Damson Cheese

If Ambrosia is the food of gods then a nice home made jam must surely be the accompaniment of choice.

It has been a good growing season for soft fruits and everywhere I look there’s ripe produce. My parents have a thriving allotment, friends are giving away excess goodies and even my own put-upon fan-tree is churning out more plums than can be comfortably devoured by myself and the nuisance bloody squirrel in my garden.


This particular bank holiday Monday I set about some cookery with a view to denting the plum mountain. I didn’t use the Victorias from my garden – great for eating but something of a waste in jam. Nor did I call upon the freebies that still occupy my fridge. Instead I defrosted a carrier bag full of damsons I was given last year. This might sound perverse – using frozen fruit when there’s fresh stock available. Not at all, not only did they keep amazingly well but the freezing process helpfully broke down the insides and that helps the jam making process.

Fresh damsons - intense - magnificent
Fresh damsons – intense – magnificent

But I’m not making plum jam, I’m making Damson Cheese. Let me explain – this is jam to all intents and purposes but it is more solid than conventional jam – ie: it can be sliced like cheese. That’s as far as it goes – don’t think you can add this to pizza. It is also incredibly simple to make – damsons are rich in pectin so you don’t need any setting agent.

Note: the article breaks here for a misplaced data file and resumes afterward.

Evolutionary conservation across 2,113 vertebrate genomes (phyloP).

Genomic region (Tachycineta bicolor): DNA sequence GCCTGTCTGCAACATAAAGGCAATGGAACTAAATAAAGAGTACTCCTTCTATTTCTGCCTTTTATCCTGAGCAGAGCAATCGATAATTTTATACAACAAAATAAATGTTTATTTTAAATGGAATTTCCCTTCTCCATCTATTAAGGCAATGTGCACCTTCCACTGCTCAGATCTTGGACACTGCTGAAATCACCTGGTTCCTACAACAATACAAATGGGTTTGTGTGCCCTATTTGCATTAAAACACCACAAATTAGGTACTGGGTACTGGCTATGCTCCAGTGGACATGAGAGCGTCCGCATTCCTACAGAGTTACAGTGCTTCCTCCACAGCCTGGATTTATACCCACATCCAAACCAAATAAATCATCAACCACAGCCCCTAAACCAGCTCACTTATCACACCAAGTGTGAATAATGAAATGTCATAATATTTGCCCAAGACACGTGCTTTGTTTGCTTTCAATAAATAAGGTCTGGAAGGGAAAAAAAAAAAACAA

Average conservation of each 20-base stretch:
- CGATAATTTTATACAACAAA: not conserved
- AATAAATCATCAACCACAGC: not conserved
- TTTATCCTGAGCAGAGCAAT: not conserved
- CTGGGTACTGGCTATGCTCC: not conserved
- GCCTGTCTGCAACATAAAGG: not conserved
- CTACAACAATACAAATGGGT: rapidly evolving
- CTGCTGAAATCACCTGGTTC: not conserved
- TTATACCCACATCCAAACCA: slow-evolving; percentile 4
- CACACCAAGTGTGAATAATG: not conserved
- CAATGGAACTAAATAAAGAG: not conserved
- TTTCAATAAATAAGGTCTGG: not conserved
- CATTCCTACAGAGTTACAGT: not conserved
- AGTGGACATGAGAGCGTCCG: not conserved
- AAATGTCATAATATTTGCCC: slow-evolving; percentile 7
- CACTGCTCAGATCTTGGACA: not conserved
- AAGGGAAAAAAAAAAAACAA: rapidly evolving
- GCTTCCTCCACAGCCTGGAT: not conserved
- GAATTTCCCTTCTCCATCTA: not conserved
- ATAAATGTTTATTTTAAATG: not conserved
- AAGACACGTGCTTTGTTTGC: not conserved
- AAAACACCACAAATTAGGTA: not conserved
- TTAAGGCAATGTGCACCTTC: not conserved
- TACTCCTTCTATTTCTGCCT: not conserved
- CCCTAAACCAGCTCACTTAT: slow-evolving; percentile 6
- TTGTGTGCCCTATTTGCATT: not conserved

Ingredients
Damsons
Granulated sugar

I have withheld on quantities because you have to taste your way around this one. That said I ended up using 500g of sugar for 1.2kg of fruit and this was about right for me.

Instructions

1) Wash the plums and throw away any bad fruit

Colander full of fruity goodness
Colander full of fruity goodness

2) Place the damsons in a large pan along with approx 150ml of water per kg of fruit, bring to simmering point.

Release the goodness
Release the goodness

3) Once the fruit has softened and broken down take the pan off the heat and let cool slightly before mashing the pulp through a sieve into another pan. Obviously you are going to have residual stones and skin for which I can offer no use.

This takes a while...
This takes a while…

4) Heat the puree. Add sugar gradually, stirring and tasting so you know when the sweetness level is right.

Stir in the sugar
Stir in the sugar

5) I have read various jam recipes and some say you should simmer until the temperature is 105 degrees but I kept stirring until I could move the spoon along the bottom of the pan and the liquid took a moment to cover the tracks. This level of viscosity means it’s ready. Take off the heat and leave until the puree is merely warm.

Ouch - hot! Note my Victorias on the left...
Ouch – hot! Note my Victorias on the left…

6) Now you are ready to bottle the magic. Old jars can be sterilised by washing them and then leaving them in a 160 degree oven for 10 minutes. If at this point you have not left the jam/cheese to cool enough you will receive a painful reminder as you try to spoon it into the jars.

The label is optional
The label is optional

And that’s it. Damson Cheese can be treated like a traditional sweet jam (try it with Ambrosia) or it makes a suitable condiment to rich meats like venison or bloody squirrel.

2 thoughts on “Damson Cheese

  1. The proportion of sugar to pulp is important, not for taste, but to keep the jam. Usually you add the same weight of sugar as fresh fruit or a ratio of 3:5 of sugar:cooked pulp. If you have less sugar, refrigerate it and keep an eye on it as it won’t keep like traditional jam.

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